Astronomy Picture of the Day

Discover the cosmos! Each day a different image or photograph of our fascinating universe is featured, along with a brief explanation written by a professional astronomer.

2010 April 13
See Explanation.  Clicking on the picture will download
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Unusual Spiral Galaxy M66 from Hubble
Credit: NASA, ESA, Hubble Heritage, S. Van Dyk (JPL/IPAC), R. Chandar (U. Toledo), D. De Martin & R. Gendler

Explanation: Why isn't spiral galaxy M66 symmetric? Usually density waves of gas, dust, and newly formed stars circle a spiral galaxy's center and create a nearly symmetric galaxy. The differences between M66's spiral arms and the apparent displacement of its nucleus are all likely caused by previous close interactions and the tidal gravitational pulls of nearby galaxy neighbors M65 and NGC 3628. Spiral galaxy M66, pictured above, spans about 100,000 light years, lies about 35 million light years distant, and is the largest galaxy in a group known as the Leo Triplet. Like many spiral galaxies, the long and intricate dust lanes of M66 are seen intertwined with the bright stars and nebulas that light up the spiral arms.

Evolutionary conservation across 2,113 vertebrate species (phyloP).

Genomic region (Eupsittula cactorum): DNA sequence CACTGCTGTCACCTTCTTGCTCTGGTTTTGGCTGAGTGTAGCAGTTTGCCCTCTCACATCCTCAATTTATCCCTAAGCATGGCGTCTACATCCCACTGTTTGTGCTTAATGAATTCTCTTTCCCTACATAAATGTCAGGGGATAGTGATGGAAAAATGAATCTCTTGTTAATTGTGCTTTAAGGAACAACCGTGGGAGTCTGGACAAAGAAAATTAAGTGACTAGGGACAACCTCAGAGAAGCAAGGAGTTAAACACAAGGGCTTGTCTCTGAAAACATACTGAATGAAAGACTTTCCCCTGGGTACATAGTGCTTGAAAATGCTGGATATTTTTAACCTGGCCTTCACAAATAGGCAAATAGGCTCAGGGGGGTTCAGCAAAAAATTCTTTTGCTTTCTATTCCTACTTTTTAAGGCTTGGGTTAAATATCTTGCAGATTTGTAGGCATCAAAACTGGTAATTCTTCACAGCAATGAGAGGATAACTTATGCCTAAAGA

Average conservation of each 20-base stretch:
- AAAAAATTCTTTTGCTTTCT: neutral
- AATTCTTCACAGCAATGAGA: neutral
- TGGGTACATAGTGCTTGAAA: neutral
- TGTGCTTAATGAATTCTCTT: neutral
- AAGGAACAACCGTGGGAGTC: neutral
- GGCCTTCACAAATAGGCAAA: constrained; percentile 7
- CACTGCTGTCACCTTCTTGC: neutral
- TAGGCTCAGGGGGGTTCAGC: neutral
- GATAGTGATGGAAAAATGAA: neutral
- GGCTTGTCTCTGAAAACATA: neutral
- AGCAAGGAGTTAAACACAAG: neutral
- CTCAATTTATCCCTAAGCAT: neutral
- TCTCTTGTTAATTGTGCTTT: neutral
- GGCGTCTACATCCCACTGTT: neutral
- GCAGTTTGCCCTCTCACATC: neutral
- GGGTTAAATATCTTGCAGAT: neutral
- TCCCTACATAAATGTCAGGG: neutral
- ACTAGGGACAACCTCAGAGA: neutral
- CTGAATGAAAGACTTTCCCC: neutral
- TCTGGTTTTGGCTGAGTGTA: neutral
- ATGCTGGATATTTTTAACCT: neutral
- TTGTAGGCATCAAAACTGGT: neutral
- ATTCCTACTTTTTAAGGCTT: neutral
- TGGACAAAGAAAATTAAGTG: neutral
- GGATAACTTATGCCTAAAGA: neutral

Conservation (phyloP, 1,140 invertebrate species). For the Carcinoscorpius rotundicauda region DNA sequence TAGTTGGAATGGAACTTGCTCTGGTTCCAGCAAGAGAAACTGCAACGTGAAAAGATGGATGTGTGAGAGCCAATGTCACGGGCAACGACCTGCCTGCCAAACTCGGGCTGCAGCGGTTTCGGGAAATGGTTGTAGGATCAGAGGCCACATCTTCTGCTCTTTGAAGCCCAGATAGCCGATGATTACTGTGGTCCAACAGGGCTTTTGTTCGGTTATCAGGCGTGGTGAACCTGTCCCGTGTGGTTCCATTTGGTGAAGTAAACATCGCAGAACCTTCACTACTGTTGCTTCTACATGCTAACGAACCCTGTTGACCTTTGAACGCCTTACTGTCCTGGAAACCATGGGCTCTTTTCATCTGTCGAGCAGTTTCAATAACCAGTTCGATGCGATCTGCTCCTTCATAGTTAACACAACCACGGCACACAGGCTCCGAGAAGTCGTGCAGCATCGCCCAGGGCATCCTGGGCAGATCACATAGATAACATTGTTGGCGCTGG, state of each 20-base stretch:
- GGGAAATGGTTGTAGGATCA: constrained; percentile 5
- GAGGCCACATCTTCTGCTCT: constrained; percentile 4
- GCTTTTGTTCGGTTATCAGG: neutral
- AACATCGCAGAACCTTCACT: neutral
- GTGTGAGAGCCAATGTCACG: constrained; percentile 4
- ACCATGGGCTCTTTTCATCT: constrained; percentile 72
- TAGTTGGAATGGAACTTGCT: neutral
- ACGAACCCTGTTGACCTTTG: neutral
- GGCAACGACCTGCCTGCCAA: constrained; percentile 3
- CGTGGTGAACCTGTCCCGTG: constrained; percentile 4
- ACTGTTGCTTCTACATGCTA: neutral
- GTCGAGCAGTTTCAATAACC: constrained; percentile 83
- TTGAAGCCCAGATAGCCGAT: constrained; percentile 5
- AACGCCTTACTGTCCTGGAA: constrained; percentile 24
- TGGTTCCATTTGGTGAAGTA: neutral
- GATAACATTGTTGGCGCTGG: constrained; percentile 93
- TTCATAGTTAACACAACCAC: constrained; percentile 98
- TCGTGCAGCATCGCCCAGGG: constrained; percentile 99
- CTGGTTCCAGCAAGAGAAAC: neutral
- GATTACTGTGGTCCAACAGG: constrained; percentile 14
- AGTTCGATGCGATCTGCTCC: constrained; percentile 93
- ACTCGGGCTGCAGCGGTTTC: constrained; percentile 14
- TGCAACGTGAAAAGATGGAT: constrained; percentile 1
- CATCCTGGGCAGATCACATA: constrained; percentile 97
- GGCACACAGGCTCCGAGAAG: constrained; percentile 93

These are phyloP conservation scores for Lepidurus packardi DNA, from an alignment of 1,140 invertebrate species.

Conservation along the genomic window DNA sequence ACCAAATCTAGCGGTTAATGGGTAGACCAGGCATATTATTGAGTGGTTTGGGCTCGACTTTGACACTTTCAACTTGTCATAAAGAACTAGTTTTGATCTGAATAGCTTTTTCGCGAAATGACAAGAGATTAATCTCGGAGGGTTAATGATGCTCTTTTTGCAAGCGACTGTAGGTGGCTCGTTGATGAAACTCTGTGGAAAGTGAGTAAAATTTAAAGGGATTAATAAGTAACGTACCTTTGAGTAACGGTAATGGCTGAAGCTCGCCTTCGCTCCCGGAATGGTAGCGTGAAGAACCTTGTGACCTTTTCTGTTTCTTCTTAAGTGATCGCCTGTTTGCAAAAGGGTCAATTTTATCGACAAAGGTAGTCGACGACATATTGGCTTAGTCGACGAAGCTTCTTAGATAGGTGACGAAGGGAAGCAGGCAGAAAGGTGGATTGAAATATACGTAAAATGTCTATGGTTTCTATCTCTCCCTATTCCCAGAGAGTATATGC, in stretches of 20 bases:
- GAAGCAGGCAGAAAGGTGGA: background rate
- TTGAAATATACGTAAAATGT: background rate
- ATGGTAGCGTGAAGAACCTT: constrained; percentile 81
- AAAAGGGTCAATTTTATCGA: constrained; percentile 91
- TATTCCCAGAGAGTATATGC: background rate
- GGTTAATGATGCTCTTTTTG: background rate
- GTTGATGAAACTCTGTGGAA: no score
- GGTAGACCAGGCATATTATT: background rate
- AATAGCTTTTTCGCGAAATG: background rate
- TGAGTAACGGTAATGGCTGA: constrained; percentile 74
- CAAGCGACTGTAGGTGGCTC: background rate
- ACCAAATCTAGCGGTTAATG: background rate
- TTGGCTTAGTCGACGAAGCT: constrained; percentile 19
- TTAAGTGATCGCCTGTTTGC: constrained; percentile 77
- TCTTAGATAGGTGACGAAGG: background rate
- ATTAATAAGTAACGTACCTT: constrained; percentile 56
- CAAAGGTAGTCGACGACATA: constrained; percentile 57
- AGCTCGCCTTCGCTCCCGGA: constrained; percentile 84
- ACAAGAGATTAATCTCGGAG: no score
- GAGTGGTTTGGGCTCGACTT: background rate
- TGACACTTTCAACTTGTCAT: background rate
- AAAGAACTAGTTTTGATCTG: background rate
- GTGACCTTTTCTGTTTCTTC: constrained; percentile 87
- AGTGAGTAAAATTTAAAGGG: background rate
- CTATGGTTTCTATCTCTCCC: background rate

Tomorrow's picture: shuttle view

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